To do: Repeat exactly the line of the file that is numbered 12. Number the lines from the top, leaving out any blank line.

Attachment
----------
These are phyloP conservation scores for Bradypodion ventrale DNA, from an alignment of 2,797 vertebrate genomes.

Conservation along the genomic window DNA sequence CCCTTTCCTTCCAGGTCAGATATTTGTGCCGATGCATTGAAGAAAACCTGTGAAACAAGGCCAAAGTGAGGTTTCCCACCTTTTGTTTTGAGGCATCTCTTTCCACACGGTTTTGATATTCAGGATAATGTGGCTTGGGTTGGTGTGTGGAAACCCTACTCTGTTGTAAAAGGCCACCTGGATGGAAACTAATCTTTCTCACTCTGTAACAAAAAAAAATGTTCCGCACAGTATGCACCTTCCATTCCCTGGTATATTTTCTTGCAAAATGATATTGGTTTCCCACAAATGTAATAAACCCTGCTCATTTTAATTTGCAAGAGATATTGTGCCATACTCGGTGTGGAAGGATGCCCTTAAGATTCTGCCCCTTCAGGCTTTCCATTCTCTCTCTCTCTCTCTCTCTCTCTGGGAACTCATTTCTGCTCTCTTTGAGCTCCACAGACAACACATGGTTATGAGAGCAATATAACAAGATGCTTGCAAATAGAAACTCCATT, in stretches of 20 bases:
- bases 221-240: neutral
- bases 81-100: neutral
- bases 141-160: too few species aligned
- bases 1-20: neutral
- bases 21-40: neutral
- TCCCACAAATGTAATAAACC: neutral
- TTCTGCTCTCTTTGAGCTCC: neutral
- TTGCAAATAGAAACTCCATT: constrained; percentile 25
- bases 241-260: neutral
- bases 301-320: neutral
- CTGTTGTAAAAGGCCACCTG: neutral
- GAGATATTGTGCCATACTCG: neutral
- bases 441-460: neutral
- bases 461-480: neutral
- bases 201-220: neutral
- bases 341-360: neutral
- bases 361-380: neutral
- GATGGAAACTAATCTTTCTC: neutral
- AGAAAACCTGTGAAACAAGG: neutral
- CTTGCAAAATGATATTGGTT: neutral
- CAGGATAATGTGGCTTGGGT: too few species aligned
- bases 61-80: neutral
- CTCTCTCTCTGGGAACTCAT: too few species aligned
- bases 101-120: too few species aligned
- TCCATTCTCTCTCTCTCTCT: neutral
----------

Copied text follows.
- bases 301-320: neutral